Healthdirect Free Australian health advice you can count on.

Medical problem? Call 1800 022 222. If you need urgent medical help, call triple zero immediately

healthdirect Australia is a free service where you can talk to a nurse or doctor who can help you know what to do.

beginning of content

Treatments for Crohn’s disease and ulcerative colitis

At the moment there is no cure for Crohn’s diseases or colitis. Fortunately there are many medical and surgical treatments available to help minimise the impact of these diseases.


Crohn’s disease and colitis are diseases with periods of ‘relapse’ when the inflammation in the bowel flares up and periods of ‘remission’ when the inflammation dies down again. The aim of treatment is to treat relapses when they occur, and give the bowel a chance to heal. Medications are also used to help maintain remission, improve general well-being and prevent complications from developing.

Medications commonly used to control inflammation in Crohn’s disease and colitis include:

  • aminosalicylates (5-ASA)
  • corticosteroids
  • immunomodulators (azathioprine, 6-mercaptopurine and methotrexate)
  • biological therapies (infliximab and adalimumab)
  • antibiotics (metronidazole, ampicillin, ciprofloxin, and others).

Surgery in colitis

If colitis is very severe and does not respond to medication your doctor may recommend surgery to remove the colon. A ‘pouch’ is then created inside the body using the end of the small intestine, and this pouch is connected directly to the anus (back passage). Another option is to create a temporary or permanent opening (stoma) on the outside of the abdomen and connect the end of the small intestine to a bag. This surgery eliminates the symptoms of colitis so medications are no longer required.

Surgery in Crohn’s disease

Surgery can be used in Crohn’s disease to remove or to widen sections of the bowel that are badly affected by disease. The healthy ends of the bowel are usually rejoined to each other. Sometimes a temporary stoma is required if disease is very severe.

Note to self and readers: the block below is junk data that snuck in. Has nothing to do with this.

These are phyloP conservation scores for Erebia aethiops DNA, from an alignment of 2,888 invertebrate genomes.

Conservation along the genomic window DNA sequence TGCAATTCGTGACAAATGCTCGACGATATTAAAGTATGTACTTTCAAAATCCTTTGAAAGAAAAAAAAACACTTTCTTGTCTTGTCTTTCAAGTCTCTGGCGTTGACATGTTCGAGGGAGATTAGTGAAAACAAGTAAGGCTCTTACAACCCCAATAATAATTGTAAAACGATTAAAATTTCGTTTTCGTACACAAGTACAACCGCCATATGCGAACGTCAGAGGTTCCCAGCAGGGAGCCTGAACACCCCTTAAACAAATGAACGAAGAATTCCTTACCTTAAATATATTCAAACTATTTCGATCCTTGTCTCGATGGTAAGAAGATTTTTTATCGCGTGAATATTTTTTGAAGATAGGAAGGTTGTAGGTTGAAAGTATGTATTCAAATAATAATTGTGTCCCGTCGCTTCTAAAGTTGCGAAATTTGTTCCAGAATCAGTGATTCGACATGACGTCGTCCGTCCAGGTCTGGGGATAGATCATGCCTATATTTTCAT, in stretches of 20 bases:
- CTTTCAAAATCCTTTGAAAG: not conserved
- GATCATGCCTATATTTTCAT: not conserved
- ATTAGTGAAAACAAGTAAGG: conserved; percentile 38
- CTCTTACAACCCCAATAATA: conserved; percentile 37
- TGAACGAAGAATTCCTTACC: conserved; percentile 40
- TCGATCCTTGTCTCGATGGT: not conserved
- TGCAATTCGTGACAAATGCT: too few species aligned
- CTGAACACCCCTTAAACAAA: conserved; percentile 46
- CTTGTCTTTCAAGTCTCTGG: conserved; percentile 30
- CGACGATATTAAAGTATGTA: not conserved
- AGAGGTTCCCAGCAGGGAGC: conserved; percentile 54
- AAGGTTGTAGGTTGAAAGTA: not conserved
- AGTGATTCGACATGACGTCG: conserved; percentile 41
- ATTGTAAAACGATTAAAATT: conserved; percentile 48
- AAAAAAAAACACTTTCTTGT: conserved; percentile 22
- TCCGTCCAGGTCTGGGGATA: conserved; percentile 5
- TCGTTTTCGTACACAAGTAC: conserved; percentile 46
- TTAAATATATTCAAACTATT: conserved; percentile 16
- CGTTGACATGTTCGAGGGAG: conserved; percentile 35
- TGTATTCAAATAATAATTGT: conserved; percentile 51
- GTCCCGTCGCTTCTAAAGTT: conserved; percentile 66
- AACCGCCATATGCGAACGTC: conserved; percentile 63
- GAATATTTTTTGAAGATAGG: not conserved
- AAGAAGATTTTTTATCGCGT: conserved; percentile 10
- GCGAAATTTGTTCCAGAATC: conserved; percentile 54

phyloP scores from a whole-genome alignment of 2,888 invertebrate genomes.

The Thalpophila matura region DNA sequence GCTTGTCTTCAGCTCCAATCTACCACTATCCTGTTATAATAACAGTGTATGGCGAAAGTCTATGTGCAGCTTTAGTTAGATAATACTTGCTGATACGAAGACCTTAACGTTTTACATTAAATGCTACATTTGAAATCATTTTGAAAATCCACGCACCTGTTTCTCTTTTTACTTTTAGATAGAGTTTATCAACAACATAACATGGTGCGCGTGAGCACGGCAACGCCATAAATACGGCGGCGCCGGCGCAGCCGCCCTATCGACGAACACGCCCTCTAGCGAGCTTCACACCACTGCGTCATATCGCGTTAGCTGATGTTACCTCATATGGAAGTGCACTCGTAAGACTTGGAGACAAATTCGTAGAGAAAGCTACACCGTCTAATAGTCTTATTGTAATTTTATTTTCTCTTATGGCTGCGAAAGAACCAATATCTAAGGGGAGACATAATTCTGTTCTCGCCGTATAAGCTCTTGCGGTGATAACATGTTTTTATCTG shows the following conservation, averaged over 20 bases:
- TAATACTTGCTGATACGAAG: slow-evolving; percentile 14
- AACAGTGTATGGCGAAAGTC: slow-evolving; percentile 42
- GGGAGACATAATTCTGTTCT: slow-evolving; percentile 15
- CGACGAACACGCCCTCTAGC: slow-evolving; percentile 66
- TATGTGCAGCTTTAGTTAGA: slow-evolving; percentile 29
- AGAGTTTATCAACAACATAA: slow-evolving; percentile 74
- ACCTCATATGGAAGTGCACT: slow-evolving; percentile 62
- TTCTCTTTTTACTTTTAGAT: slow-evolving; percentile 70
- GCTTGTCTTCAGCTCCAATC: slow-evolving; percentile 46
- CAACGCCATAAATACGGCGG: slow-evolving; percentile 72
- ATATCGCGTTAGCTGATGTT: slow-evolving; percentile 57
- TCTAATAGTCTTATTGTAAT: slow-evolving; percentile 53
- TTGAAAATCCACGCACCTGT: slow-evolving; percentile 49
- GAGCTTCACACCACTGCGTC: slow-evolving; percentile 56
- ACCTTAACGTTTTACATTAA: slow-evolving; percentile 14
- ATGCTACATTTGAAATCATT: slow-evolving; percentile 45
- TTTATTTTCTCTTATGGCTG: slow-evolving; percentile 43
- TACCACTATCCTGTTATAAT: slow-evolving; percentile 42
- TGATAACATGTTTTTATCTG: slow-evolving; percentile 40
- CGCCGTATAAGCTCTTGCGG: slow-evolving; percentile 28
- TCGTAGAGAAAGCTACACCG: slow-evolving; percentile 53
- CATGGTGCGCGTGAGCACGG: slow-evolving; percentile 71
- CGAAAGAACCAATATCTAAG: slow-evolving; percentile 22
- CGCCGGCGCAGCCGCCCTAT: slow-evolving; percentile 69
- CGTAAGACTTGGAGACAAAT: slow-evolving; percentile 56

Sources: Colorectal Surgical Society of Australia and New Zealand (Crohn’s disease, Ulcerative colitis), Crohn’s and Colitis Australia (What is ulcerative colitis?), Gastroenterological Society of Australia (Publication - GESA, DHF. Information about Inflammatory Bowel Disease (IBD) Crohn’s disease and ulcerative colitis. (2011)), Digestive Health Foundation (Publication - Andrews JM, Sinclair M. Australian Guidelines for General Practitioners and Physicians. Inflammatory Bowel Disease, Third Edition, 2013.)

Last reviewed: September 2015

Need more information?

These trusted information partners have more on this topic.

Found 3 results

Stoma after ileostomy or colostomy - Better Health Channel

A stoma is an artificially created hole (stoma) in the abdomen so that faeces can still leave the body.

Read more on Better Health Channel website


A colostomy is a surgical procedure which connects the colon to the abdominal wall to form a stoma.

Read more on Queensland Health website

Bowel Cancer - Information, Treatment & Support - CanTeen

Bowel cancer, or colorectal cancer, is the second most common cancer in both men and women. Learn more about causes, diagnosis and treatments with CanTeen.

Read more on CanTeen website

Healthdirect 24hr 7 days a week hotline

24 hour health advice and information you can count on

1800 022 222

Government Accredited with over 140 information partners

We are a government-funded service, providing quality, approved health information

Australian Government, health department logo ACT Government logo New South Wales government, health department logo Northen Territory Government logo Government of South Australia, health department logo Tasmanian government logo Government of Western Australia, health department logo